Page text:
Whether you’ve only recently decided to seek out capital for your business or you’ve already received (or made) your first offer, the term sheet (or “letter of intent”) is an integral part of the process.  In this series we’ll look to shed some light on the legal language contained in that term sheet by taking a “deep dive” into the most often used terms and how choices made in selecting those terms can affect both Company and Investor.  Check out an overview here.

Financing Term Sheet Deep Dive will be published each Monday morning until conclusion. For more information, check out www.hoeglaw.com or drop Rick a line at rhoeg@hoeglaw.com.

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It is probably no surprise that those putting thousands or even million dollars into a company often want some ability to “direct” that company’s affairs. Such is one of the primary rights given by a company to its investor partners when it accepts investor funds.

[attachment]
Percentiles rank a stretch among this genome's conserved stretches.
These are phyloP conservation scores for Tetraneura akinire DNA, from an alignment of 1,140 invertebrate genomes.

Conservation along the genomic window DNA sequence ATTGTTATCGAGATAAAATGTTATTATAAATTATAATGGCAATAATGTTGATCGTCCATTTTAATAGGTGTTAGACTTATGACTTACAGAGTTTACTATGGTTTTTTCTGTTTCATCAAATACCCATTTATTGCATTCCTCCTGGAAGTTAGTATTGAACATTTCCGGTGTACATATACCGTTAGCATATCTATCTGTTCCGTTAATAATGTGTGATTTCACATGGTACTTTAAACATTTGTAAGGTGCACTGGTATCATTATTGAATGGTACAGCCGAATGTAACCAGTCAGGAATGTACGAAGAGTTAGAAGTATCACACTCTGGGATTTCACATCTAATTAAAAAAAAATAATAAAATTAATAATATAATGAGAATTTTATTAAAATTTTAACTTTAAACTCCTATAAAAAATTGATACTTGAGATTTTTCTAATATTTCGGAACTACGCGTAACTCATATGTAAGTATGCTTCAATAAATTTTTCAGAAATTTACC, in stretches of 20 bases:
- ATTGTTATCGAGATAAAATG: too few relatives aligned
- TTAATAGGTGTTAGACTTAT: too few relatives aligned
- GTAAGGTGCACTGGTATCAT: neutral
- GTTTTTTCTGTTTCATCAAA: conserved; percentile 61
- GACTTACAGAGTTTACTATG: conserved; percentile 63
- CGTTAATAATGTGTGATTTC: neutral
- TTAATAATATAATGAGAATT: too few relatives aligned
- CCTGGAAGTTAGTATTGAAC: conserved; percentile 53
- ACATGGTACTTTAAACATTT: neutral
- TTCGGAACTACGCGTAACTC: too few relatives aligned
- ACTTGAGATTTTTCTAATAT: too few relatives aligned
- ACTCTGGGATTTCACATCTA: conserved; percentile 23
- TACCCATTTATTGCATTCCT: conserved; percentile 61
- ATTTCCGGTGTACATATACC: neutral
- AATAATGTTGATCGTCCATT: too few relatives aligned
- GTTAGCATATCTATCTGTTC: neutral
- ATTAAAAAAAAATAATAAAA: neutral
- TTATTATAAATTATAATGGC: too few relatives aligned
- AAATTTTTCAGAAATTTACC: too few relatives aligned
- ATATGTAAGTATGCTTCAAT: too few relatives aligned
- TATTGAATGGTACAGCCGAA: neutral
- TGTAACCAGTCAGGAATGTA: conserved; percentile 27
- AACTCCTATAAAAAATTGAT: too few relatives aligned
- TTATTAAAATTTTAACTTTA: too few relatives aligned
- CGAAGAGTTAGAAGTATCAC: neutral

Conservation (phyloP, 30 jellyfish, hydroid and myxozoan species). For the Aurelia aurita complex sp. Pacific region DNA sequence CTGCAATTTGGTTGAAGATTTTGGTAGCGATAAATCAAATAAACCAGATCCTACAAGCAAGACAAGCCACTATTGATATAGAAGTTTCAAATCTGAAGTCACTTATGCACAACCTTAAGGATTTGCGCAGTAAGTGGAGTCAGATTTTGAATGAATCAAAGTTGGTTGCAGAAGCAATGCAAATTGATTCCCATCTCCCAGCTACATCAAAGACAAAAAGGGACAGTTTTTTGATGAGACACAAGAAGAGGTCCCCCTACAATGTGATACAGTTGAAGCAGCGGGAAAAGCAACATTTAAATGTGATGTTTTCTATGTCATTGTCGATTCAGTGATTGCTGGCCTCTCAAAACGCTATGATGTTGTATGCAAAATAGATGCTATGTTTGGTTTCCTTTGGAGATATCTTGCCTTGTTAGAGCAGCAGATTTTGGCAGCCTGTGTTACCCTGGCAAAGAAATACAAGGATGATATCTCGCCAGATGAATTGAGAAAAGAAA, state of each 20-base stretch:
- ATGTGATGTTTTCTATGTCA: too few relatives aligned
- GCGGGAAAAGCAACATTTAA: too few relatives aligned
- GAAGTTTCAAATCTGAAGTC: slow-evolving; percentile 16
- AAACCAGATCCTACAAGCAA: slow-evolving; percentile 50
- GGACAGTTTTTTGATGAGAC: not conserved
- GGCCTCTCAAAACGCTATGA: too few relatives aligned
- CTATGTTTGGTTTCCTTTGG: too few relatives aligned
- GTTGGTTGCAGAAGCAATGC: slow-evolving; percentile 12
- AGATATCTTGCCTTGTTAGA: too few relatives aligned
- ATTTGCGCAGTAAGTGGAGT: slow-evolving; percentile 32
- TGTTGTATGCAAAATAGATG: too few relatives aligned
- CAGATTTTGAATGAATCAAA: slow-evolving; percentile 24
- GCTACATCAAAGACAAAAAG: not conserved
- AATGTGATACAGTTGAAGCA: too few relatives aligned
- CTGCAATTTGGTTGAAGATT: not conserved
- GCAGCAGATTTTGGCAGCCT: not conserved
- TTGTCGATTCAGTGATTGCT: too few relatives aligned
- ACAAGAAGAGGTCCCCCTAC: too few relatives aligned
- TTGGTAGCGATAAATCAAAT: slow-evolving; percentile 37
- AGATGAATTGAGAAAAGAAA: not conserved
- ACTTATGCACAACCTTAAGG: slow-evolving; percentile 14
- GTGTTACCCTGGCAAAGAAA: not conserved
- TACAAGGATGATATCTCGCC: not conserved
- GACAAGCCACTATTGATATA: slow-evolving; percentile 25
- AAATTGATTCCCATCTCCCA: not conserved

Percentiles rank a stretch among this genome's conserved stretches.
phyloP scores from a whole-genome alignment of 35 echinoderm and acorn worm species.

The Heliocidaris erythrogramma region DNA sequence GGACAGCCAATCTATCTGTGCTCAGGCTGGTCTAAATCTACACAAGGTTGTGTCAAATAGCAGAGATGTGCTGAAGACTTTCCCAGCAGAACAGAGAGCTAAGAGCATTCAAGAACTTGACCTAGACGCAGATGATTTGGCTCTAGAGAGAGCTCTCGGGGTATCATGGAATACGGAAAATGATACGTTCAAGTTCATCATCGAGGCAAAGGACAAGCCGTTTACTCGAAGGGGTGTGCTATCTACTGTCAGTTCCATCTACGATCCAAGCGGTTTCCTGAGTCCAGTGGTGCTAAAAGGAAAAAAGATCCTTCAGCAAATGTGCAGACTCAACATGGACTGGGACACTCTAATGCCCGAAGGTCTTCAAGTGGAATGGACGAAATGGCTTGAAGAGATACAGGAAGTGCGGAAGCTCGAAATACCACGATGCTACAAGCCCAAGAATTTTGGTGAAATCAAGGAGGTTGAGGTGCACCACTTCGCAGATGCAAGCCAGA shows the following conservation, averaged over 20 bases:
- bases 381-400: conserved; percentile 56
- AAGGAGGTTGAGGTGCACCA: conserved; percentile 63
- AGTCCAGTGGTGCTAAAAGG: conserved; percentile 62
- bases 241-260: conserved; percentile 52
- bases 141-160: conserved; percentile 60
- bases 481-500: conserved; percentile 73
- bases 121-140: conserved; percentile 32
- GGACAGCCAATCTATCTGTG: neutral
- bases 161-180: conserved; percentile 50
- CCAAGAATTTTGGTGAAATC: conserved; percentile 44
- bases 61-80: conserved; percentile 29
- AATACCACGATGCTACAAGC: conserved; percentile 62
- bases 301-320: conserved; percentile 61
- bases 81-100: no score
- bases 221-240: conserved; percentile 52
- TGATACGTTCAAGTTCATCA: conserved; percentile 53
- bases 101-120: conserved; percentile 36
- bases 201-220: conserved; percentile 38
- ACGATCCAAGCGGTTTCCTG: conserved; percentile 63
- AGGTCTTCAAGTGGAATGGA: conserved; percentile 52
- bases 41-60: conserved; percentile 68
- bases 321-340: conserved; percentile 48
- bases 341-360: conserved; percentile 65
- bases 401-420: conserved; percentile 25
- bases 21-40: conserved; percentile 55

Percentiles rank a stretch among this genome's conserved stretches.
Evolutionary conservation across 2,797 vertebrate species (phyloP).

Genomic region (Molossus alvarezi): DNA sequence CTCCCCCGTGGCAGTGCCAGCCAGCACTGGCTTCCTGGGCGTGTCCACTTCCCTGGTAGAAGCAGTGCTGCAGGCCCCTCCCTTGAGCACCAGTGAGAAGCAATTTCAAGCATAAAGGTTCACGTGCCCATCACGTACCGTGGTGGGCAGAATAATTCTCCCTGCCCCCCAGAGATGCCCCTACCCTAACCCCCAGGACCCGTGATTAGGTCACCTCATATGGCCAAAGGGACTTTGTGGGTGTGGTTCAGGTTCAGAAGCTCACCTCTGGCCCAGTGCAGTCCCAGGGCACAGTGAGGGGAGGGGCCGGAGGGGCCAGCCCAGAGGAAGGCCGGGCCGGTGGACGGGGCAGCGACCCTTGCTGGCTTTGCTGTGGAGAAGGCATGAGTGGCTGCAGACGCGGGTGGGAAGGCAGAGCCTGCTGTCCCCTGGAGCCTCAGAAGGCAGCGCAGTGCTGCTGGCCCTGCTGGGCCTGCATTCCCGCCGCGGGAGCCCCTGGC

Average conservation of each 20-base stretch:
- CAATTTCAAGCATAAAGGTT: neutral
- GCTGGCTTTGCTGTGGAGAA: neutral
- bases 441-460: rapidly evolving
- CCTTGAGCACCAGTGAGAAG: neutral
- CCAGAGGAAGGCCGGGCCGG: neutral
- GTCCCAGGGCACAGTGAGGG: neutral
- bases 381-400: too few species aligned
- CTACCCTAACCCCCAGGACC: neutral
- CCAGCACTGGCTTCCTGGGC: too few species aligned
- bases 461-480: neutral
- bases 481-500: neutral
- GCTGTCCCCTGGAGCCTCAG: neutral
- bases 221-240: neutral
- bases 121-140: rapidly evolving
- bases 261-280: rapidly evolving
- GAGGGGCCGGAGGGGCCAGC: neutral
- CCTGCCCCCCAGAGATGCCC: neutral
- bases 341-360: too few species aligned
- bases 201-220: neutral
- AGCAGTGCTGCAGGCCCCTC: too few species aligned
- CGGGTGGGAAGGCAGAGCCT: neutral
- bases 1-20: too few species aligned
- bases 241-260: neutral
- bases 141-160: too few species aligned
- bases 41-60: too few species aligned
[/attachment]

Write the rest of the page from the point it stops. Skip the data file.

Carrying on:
Dividends and liquidation preferences are the primary “economic” rights. Board representation and protective provisions (discussed later in the series) are the primary “governing” rights.

Today we’ll be discussing board representation.

Continue reading “Financing Term Sheet Deep Dive: Board Representation”

Financing Term Sheet Deep Dive: Liquidation Preference

Whether you’ve only recently decided to seek out capital for your business or you’ve already received (or made) your first offer, the term sheet (or “letter of intent”) is an integral part of the process.  In this series we’ll look to shed some light on the legal language contained in a financing term sheet by taking a “deep dive” into the most often used terms and how choices made in selecting those terms can affect both the Company and the Investor.  Check out an overview here.